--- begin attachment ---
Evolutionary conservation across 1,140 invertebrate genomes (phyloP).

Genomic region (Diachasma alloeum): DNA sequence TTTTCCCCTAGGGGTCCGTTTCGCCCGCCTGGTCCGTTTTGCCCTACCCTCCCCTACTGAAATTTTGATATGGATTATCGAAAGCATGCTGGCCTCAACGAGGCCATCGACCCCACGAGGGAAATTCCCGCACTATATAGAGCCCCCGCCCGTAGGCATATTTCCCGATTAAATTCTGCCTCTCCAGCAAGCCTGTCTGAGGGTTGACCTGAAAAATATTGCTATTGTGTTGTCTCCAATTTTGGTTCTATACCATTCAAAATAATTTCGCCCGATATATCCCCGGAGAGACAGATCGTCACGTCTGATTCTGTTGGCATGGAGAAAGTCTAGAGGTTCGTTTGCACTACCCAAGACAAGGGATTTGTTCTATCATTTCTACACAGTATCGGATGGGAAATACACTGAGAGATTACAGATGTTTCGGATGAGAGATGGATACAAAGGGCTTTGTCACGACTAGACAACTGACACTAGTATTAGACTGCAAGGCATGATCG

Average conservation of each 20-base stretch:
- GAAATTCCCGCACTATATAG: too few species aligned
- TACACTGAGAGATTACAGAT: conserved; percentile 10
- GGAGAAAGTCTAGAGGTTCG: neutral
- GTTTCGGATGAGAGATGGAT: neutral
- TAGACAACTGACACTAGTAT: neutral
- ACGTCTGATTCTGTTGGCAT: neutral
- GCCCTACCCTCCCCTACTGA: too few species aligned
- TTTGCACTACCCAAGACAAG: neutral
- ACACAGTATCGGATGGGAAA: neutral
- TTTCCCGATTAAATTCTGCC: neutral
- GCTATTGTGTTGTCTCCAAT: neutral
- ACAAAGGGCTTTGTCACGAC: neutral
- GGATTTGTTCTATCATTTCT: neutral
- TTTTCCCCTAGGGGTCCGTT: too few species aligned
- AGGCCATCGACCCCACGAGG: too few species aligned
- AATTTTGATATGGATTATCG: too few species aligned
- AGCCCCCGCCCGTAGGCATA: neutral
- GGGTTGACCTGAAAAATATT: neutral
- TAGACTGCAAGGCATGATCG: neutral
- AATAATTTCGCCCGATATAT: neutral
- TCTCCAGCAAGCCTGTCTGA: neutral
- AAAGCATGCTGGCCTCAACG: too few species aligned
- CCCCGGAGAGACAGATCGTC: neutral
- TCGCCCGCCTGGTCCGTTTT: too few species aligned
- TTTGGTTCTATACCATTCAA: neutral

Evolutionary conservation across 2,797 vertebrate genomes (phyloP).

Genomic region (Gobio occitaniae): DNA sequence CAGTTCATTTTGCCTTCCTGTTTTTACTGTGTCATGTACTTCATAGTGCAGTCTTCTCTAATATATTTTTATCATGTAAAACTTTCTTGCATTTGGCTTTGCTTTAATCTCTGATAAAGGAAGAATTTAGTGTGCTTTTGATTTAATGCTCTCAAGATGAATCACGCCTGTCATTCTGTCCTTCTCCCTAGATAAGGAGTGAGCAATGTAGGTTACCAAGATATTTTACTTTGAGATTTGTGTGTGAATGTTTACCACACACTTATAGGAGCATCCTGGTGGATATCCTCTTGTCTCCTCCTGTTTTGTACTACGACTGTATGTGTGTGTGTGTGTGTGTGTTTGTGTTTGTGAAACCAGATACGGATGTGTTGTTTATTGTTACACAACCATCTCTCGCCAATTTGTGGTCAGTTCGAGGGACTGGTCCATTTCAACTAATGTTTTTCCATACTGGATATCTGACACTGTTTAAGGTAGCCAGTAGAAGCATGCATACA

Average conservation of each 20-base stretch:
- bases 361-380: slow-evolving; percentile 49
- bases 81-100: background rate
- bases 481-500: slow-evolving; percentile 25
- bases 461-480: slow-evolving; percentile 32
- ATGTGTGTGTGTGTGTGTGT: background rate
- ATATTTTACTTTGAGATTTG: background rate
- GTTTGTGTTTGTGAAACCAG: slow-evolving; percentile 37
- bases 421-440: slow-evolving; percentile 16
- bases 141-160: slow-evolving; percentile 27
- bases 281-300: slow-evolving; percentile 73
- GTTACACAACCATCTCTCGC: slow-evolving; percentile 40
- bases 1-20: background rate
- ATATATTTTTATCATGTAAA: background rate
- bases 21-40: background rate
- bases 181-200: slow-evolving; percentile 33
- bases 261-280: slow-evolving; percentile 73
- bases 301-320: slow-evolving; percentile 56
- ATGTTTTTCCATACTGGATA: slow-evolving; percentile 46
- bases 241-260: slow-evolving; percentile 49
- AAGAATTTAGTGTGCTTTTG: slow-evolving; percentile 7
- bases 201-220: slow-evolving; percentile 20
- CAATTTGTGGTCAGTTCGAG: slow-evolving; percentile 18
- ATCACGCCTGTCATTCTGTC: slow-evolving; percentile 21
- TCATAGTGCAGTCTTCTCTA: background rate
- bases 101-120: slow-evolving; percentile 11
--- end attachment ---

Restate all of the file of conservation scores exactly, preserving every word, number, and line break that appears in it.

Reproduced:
Evolutionary conservation across 1,140 invertebrate genomes (phyloP).

Genomic region (Diachasma alloeum): DNA sequence TTTTCCCCTAGGGGTCCGTTTCGCCCGCCTGGTCCGTTTTGCCCTACCCTCCCCTACTGAAATTTTGATATGGATTATCGAAAGCATGCTGGCCTCAACGAGGCCATCGACCCCACGAGGGAAATTCCCGCACTATATAGAGCCCCCGCCCGTAGGCATATTTCCCGATTAAATTCTGCCTCTCCAGCAAGCCTGTCTGAGGGTTGACCTGAAAAATATTGCTATTGTGTTGTCTCCAATTTTGGTTCTATACCATTCAAAATAATTTCGCCCGATATATCCCCGGAGAGACAGATCGTCACGTCTGATTCTGTTGGCATGGAGAAAGTCTAGAGGTTCGTTTGCACTACCCAAGACAAGGGATTTGTTCTATCATTTCTACACAGTATCGGATGGGAAATACACTGAGAGATTACAGATGTTTCGGATGAGAGATGGATACAAAGGGCTTTGTCACGACTAGACAACTGACACTAGTATTAGACTGCAAGGCATGATCG

Average conservation of each 20-base stretch:
- GAAATTCCCGCACTATATAG: too few species aligned
- TACACTGAGAGATTACAGAT: conserved; percentile 10
- GGAGAAAGTCTAGAGGTTCG: neutral
- GTTTCGGATGAGAGATGGAT: neutral
- TAGACAACTGACACTAGTAT: neutral
- ACGTCTGATTCTGTTGGCAT: neutral
- GCCCTACCCTCCCCTACTGA: too few species aligned
- TTTGCACTACCCAAGACAAG: neutral
- ACACAGTATCGGATGGGAAA: neutral
- TTTCCCGATTAAATTCTGCC: neutral
- GCTATTGTGTTGTCTCCAAT: neutral
- ACAAAGGGCTTTGTCACGAC: neutral
- GGATTTGTTCTATCATTTCT: neutral
- TTTTCCCCTAGGGGTCCGTT: too few species aligned
- AGGCCATCGACCCCACGAGG: too few species aligned
- AATTTTGATATGGATTATCG: too few species aligned
- AGCCCCCGCCCGTAGGCATA: neutral
- GGGTTGACCTGAAAAATATT: neutral
- TAGACTGCAAGGCATGATCG: neutral
- AATAATTTCGCCCGATATAT: neutral
- TCTCCAGCAAGCCTGTCTGA: neutral
- AAAGCATGCTGGCCTCAACG: too few species aligned
- CCCCGGAGAGACAGATCGTC: neutral
- TCGCCCGCCTGGTCCGTTTT: too few species aligned
- TTTGGTTCTATACCATTCAA: neutral

Evolutionary conservation across 2,797 vertebrate genomes (phyloP).

Genomic region (Gobio occitaniae): DNA sequence CAGTTCATTTTGCCTTCCTGTTTTTACTGTGTCATGTACTTCATAGTGCAGTCTTCTCTAATATATTTTTATCATGTAAAACTTTCTTGCATTTGGCTTTGCTTTAATCTCTGATAAAGGAAGAATTTAGTGTGCTTTTGATTTAATGCTCTCAAGATGAATCACGCCTGTCATTCTGTCCTTCTCCCTAGATAAGGAGTGAGCAATGTAGGTTACCAAGATATTTTACTTTGAGATTTGTGTGTGAATGTTTACCACACACTTATAGGAGCATCCTGGTGGATATCCTCTTGTCTCCTCCTGTTTTGTACTACGACTGTATGTGTGTGTGTGTGTGTGTGTTTGTGTTTGTGAAACCAGATACGGATGTGTTGTTTATTGTTACACAACCATCTCTCGCCAATTTGTGGTCAGTTCGAGGGACTGGTCCATTTCAACTAATGTTTTTCCATACTGGATATCTGACACTGTTTAAGGTAGCCAGTAGAAGCATGCATACA

Average conservation of each 20-base stretch:
- bases 361-380: slow-evolving; percentile 49
- bases 81-100: background rate
- bases 481-500: slow-evolving; percentile 25
- bases 461-480: slow-evolving; percentile 32
- ATGTGTGTGTGTGTGTGTGT: background rate
- ATATTTTACTTTGAGATTTG: background rate
- GTTTGTGTTTGTGAAACCAG: slow-evolving; percentile 37
- bases 421-440: slow-evolving; percentile 16
- bases 141-160: slow-evolving; percentile 27
- bases 281-300: slow-evolving; percentile 73
- GTTACACAACCATCTCTCGC: slow-evolving; percentile 40
- bases 1-20: background rate
- ATATATTTTTATCATGTAAA: background rate
- bases 21-40: background rate
- bases 181-200: slow-evolving; percentile 33
- bases 261-280: slow-evolving; percentile 73
- bases 301-320: slow-evolving; percentile 56
- ATGTTTTTCCATACTGGATA: slow-evolving; percentile 46
- bases 241-260: slow-evolving; percentile 49
- AAGAATTTAGTGTGCTTTTG: slow-evolving; percentile 7
- bases 201-220: slow-evolving; percentile 20
- CAATTTGTGGTCAGTTCGAG: slow-evolving; percentile 18
- ATCACGCCTGTCATTCTGTC: slow-evolving; percentile 21
- TCATAGTGCAGTCTTCTCTA: background rate
- bases 101-120: slow-evolving; percentile 11